The National Immunisation Program aims to protect all Australians from infectious disease. These vaccinations can reduce the chance of becoming seriously ill from infectious diseases. Immunisation protects you, your family, and others in the community from serious diseases.
Childhood immunisations are recommended for all children in Australia, and this program makes some vaccinations free for children aged 0-4 years.
Routine immunisations for children
The routine schedule below is the recommendation for all children. Please speak to your doctor if your child needs further protection. These immunisations protect your child against serious infectious diseases.
Routine immunisations help to protect your child against:
What's the difference between immunisation and vaccination?
Vaccination prepares your immune system to fight against future infections. They are used to train your body to fight the virus if you are exposed to it in the future. Some vaccinations require a booster dose as they only work for a short time. They are also necessary for viruses that change over time, like the flu.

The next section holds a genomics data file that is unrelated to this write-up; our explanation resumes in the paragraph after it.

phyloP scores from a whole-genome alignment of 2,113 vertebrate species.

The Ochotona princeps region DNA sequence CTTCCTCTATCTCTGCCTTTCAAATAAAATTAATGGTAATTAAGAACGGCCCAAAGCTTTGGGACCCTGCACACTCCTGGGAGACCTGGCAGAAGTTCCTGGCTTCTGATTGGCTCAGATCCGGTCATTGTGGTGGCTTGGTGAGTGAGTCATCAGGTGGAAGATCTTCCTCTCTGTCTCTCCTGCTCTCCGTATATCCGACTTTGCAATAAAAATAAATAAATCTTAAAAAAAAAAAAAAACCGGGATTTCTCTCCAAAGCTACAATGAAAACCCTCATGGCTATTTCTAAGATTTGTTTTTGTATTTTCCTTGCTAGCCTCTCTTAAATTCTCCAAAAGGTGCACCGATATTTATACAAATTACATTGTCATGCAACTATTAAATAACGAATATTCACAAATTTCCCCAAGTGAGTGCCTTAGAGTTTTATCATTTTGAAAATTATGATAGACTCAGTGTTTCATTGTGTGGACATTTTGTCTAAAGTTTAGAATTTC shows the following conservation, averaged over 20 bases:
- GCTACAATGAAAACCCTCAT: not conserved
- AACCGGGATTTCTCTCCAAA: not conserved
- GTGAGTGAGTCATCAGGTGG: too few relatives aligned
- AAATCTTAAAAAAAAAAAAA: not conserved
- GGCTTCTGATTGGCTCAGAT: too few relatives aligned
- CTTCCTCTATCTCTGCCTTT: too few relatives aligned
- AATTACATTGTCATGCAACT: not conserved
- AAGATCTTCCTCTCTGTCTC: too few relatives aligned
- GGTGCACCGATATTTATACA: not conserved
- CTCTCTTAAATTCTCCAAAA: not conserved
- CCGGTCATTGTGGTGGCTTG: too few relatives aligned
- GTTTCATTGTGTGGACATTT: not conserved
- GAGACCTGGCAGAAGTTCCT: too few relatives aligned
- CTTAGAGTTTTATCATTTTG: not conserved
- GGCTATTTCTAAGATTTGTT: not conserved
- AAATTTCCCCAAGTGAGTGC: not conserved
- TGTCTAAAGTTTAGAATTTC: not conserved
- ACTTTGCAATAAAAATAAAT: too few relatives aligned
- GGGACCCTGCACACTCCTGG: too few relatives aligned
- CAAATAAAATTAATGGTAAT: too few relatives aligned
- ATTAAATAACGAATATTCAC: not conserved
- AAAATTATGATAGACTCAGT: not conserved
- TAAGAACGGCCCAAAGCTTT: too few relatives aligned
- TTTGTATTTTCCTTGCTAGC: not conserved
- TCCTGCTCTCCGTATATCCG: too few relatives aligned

Vaccination and immunisation are sometimes used at the same time. But they don't mean the same thing.
Vaccination - getting a vaccine through injection or taking the oral vaccine dose.
Immunisation – getting the vaccine and becoming immune to a disease after the vaccination.